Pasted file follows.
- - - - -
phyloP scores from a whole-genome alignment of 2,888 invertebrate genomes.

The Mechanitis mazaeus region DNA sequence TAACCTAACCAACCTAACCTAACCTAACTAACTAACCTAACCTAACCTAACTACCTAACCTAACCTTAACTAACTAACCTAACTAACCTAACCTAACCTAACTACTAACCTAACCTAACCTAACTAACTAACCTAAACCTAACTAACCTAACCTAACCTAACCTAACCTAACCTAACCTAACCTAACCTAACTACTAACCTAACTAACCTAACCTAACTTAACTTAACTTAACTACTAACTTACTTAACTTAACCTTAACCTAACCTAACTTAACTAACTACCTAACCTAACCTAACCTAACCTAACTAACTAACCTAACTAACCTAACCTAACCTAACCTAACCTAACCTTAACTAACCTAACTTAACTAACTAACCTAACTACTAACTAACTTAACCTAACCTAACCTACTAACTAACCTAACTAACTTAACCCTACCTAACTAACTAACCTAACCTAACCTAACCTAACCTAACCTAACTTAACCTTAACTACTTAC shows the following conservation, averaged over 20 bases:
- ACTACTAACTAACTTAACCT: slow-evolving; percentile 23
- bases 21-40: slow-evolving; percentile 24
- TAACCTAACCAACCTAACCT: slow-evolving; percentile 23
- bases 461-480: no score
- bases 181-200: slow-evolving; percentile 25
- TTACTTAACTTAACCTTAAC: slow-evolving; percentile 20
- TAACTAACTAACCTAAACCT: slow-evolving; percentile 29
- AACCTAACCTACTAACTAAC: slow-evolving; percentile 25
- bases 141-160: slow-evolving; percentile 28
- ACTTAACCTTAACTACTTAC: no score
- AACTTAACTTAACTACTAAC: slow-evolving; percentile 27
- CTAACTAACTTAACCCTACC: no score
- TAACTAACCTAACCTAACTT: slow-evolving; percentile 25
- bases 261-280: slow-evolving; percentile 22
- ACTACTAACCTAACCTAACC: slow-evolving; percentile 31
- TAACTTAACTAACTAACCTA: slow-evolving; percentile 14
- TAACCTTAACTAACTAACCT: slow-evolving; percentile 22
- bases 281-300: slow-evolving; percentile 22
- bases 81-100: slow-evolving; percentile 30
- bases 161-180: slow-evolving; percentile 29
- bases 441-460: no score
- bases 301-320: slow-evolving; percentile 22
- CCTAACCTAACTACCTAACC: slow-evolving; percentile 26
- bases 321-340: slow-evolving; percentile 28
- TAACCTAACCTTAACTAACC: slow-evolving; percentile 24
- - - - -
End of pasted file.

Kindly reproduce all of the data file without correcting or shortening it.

phyloP scores from a whole-genome alignment of 2,888 invertebrate genomes.

The Mechanitis mazaeus region DNA sequence TAACCTAACCAACCTAACCTAACCTAACTAACTAACCTAACCTAACCTAACTACCTAACCTAACCTTAACTAACTAACCTAACTAACCTAACCTAACCTAACTACTAACCTAACCTAACCTAACTAACTAACCTAAACCTAACTAACCTAACCTAACCTAACCTAACCTAACCTAACCTAACCTAACCTAACTACTAACCTAACTAACCTAACCTAACTTAACTTAACTTAACTACTAACTTACTTAACTTAACCTTAACCTAACCTAACTTAACTAACTACCTAACCTAACCTAACCTAACCTAACTAACTAACCTAACTAACCTAACCTAACCTAACCTAACCTAACCTTAACTAACCTAACTTAACTAACTAACCTAACTACTAACTAACTTAACCTAACCTAACCTACTAACTAACCTAACTAACTTAACCCTACCTAACTAACTAACCTAACCTAACCTAACCTAACCTAACCTAACTTAACCTTAACTACTTAC shows the following conservation, averaged over 20 bases:
- ACTACTAACTAACTTAACCT: slow-evolving; percentile 23
- bases 21-40: slow-evolving; percentile 24
- TAACCTAACCAACCTAACCT: slow-evolving; percentile 23
- bases 461-480: no score
- bases 181-200: slow-evolving; percentile 25
- TTACTTAACTTAACCTTAAC: slow-evolving; percentile 20
- TAACTAACTAACCTAAACCT: slow-evolving; percentile 29
- AACCTAACCTACTAACTAAC: slow-evolving; percentile 25
- bases 141-160: slow-evolving; percentile 28
- ACTTAACCTTAACTACTTAC: no score
- AACTTAACTTAACTACTAAC: slow-evolving; percentile 27
- CTAACTAACTTAACCCTACC: no score
- TAACTAACCTAACCTAACTT: slow-evolving; percentile 25
- bases 261-280: slow-evolving; percentile 22
- ACTACTAACCTAACCTAACC: slow-evolving; percentile 31
- TAACTTAACTAACTAACCTA: slow-evolving; percentile 14
- TAACCTTAACTAACTAACCT: slow-evolving; percentile 22
- bases 281-300: slow-evolving; percentile 22
- bases 81-100: slow-evolving; percentile 30
- bases 161-180: slow-evolving; percentile 29
- bases 441-460: no score
- bases 301-320: slow-evolving; percentile 22
- CCTAACCTAACTACCTAACC: slow-evolving; percentile 26
- bases 321-340: slow-evolving; percentile 28
- TAACCTAACCTTAACTAACC: slow-evolving; percentile 24